Western governments accuse Tehran of secretly seeking a nuclear bomb capability, a charge that Iranian officials repeatedly deny.

An aide to Iranian Supreme Leader Ayatollah Ali Khamenei, Mohammad Mohammadi-Golpayegani, was quoted on September 26 by semiofficial Fars news agency as saying that "this new plant, God willing, will soon become operational and will make the enemies blind."

Moscow Wary

Speaking to RFE/RL in New York, Lavrov expressed disappointment that Western partners appeared to have kept intelligence about the existence of a second enrichment facility from Moscow.

"Some of our Western partners said that they had known about this plant for quite some time," Lavrov said. "If that is the case, A) we want this information to be shared with us; [and] B) we really would prefer that this information had been shared with us earlier, when our partners with whom we work on the Iranian nuclear issue laid their hands on this information."

He cautioned that "we need first of all facts before we jump to discuss sanctions or anything else."

Obama and Medvedev on September 23 had appeared to be narrowing their differences over the possibility of further sanctions against Iran over nuclear issues.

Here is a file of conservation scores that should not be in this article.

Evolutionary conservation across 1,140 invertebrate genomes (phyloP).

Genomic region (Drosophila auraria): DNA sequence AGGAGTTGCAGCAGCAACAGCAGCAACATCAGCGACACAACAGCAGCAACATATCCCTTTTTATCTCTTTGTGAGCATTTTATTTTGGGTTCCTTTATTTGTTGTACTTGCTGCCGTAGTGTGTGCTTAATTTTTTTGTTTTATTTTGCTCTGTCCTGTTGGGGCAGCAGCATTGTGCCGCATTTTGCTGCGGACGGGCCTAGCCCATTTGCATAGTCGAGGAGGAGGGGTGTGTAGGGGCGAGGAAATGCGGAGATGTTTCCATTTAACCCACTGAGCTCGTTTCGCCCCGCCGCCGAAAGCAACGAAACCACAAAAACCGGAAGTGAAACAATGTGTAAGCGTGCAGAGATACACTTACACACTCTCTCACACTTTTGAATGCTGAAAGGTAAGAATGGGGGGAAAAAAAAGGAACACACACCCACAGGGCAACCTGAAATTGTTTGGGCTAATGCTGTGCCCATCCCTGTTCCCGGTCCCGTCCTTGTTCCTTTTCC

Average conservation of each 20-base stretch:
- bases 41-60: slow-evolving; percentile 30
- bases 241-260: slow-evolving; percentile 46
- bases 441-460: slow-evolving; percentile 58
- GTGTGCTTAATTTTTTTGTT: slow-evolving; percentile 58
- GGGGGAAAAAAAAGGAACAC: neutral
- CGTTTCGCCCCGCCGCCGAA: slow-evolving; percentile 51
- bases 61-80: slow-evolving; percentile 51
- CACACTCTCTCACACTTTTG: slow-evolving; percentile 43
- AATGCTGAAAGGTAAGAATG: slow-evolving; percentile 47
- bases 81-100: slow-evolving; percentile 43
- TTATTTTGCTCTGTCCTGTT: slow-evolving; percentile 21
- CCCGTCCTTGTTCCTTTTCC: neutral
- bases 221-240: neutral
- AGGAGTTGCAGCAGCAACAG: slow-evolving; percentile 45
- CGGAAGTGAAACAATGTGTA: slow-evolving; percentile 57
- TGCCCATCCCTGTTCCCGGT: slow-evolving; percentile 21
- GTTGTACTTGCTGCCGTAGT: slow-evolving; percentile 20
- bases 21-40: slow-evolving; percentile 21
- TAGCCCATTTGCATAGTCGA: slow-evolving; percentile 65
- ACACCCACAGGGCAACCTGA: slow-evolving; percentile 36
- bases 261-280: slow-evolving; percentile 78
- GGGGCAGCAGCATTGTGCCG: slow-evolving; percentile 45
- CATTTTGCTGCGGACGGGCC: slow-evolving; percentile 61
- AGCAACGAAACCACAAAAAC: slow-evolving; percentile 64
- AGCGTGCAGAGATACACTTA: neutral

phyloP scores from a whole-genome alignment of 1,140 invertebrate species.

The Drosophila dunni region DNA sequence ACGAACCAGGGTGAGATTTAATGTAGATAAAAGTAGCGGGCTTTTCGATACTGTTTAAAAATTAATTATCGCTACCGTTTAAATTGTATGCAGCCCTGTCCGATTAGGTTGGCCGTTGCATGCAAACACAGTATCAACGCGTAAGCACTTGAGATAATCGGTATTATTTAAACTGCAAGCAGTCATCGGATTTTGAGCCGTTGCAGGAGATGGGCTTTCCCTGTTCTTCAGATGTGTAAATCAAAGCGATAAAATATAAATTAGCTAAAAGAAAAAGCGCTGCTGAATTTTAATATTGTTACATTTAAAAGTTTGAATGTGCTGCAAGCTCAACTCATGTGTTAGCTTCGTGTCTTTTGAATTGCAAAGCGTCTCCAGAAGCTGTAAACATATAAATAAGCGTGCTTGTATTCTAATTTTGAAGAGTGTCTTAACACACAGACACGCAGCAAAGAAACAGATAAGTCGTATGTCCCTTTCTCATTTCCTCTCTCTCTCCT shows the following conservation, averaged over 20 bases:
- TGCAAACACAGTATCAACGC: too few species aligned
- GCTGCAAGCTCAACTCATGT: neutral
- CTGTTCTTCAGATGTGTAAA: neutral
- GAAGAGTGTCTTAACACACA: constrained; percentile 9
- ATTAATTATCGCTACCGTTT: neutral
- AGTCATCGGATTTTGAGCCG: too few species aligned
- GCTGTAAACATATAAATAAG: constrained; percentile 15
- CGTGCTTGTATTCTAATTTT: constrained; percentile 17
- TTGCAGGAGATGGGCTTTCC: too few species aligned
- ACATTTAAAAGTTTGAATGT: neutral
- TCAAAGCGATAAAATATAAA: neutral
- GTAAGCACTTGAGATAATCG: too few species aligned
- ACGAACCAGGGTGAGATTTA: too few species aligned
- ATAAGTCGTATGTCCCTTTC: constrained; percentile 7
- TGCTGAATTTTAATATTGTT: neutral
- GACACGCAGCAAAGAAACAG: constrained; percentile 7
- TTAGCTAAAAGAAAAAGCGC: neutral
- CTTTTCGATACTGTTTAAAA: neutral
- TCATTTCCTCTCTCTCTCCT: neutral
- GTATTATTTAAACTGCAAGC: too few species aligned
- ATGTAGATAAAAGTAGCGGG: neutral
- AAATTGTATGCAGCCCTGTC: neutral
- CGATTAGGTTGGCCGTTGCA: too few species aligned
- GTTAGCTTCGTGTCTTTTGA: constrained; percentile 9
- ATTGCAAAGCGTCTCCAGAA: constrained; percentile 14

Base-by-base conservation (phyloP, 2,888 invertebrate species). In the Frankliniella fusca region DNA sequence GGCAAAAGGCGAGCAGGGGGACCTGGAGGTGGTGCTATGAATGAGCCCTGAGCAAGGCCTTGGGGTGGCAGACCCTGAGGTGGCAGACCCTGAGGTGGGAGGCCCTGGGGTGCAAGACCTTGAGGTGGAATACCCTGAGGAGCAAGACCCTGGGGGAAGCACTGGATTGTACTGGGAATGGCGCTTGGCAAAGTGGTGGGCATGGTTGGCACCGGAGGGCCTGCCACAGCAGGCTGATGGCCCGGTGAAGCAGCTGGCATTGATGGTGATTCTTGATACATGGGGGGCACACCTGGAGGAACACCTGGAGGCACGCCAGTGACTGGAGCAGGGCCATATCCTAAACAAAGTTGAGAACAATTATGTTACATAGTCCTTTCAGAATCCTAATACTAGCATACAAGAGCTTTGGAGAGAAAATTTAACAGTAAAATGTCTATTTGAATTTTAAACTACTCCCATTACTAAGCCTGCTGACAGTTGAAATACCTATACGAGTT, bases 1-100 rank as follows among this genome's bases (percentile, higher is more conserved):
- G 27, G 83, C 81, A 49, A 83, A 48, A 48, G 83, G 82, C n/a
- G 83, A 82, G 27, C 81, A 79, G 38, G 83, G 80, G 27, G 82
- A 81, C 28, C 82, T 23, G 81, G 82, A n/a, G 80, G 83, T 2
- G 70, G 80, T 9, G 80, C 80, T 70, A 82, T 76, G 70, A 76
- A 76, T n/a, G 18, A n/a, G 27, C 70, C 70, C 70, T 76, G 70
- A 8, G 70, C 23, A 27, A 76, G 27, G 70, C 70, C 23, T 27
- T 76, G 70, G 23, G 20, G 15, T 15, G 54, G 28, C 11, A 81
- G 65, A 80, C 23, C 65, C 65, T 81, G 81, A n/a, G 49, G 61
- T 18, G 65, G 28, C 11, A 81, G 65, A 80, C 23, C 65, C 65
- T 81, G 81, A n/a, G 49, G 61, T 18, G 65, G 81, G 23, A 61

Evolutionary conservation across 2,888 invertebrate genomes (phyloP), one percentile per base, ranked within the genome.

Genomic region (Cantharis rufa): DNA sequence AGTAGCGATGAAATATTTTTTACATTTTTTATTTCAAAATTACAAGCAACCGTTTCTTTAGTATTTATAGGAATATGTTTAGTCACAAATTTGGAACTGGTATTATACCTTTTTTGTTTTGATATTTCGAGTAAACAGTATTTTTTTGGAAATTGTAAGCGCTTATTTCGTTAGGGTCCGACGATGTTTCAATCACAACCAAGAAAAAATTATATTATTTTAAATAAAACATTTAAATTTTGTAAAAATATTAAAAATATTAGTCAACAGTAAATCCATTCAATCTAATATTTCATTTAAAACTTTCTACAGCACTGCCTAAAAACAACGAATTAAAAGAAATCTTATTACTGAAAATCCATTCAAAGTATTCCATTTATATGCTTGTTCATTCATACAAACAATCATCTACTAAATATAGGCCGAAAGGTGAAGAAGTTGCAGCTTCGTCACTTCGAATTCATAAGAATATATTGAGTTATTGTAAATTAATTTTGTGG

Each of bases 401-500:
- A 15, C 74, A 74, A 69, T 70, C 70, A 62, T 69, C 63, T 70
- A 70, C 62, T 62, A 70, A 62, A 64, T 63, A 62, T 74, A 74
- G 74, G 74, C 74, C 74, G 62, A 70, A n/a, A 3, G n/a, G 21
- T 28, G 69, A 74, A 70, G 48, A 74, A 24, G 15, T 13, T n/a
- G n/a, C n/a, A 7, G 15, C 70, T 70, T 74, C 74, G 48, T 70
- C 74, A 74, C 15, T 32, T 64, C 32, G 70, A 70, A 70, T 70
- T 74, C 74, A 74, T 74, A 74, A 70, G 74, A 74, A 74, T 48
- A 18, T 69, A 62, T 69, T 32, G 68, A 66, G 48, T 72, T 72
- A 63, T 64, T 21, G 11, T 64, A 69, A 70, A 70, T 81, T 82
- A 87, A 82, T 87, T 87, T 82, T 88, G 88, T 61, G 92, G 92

Some have suggested that a recent U.S. decision to abandon a Bush-era plan for a European missile-defense shield was part of an understanding between Moscow and Washington whereby Russia would ease its resistance to tougher treatment of a defiant Tehran. Both sides have rejected talk of any such quid pro quo.

'No Legal Clarity'

Lavrov said he had spoken with Muhammad el-Baradei, the director-general of the UN's nuclear watchdog, the International Atomic Energy Agency (IAEA).

Lavrov said that so far the IAEA had no evidence suggesting that the nuclear-fuel-production program in Iran was being shifted to military purposes. Meanwhile, he claimed, pressure exerted on Iran through three previous rounds of UN sanctions is working.

"We want to have all the facts presented to us by professionals, and we want Iranians to engage in serious negotiations when we meet on October 1," Lavrov said. "And this is the common position of the [P-5 Plus One] group, which issued a couple of days ago a joint statement to this effect in New York."

Lavrov said that only through a consensus within the UN Security Council could sanctions against Iran be effective.

He said unilateral sanctions imposed by the United States and the European Union are merely impeding negotiations with Tehran.

Israeli Alarm

Reuters quoted Israeli Foreign Minister Avigdor Lieberman as telling Israel Radio that the revelations over a new Iranian nuclear facility has "done away with" disagreement over Iran's nuclear intentions. He went on to call for an "unequivocal" international response.

"I spoke this weekend with experts from the East and West," Lieberman said. "No one has any doubt, according to the technical data that was published, it's a military core."

Israeli officials have issued repeated warnings over Iran's nuclear activities and refuse to rule out possible military action to preempt a threat.

Iran's previously acknowledged uranium-enrichment plant is at Natanz.

with additional RFE/RL and agency reporting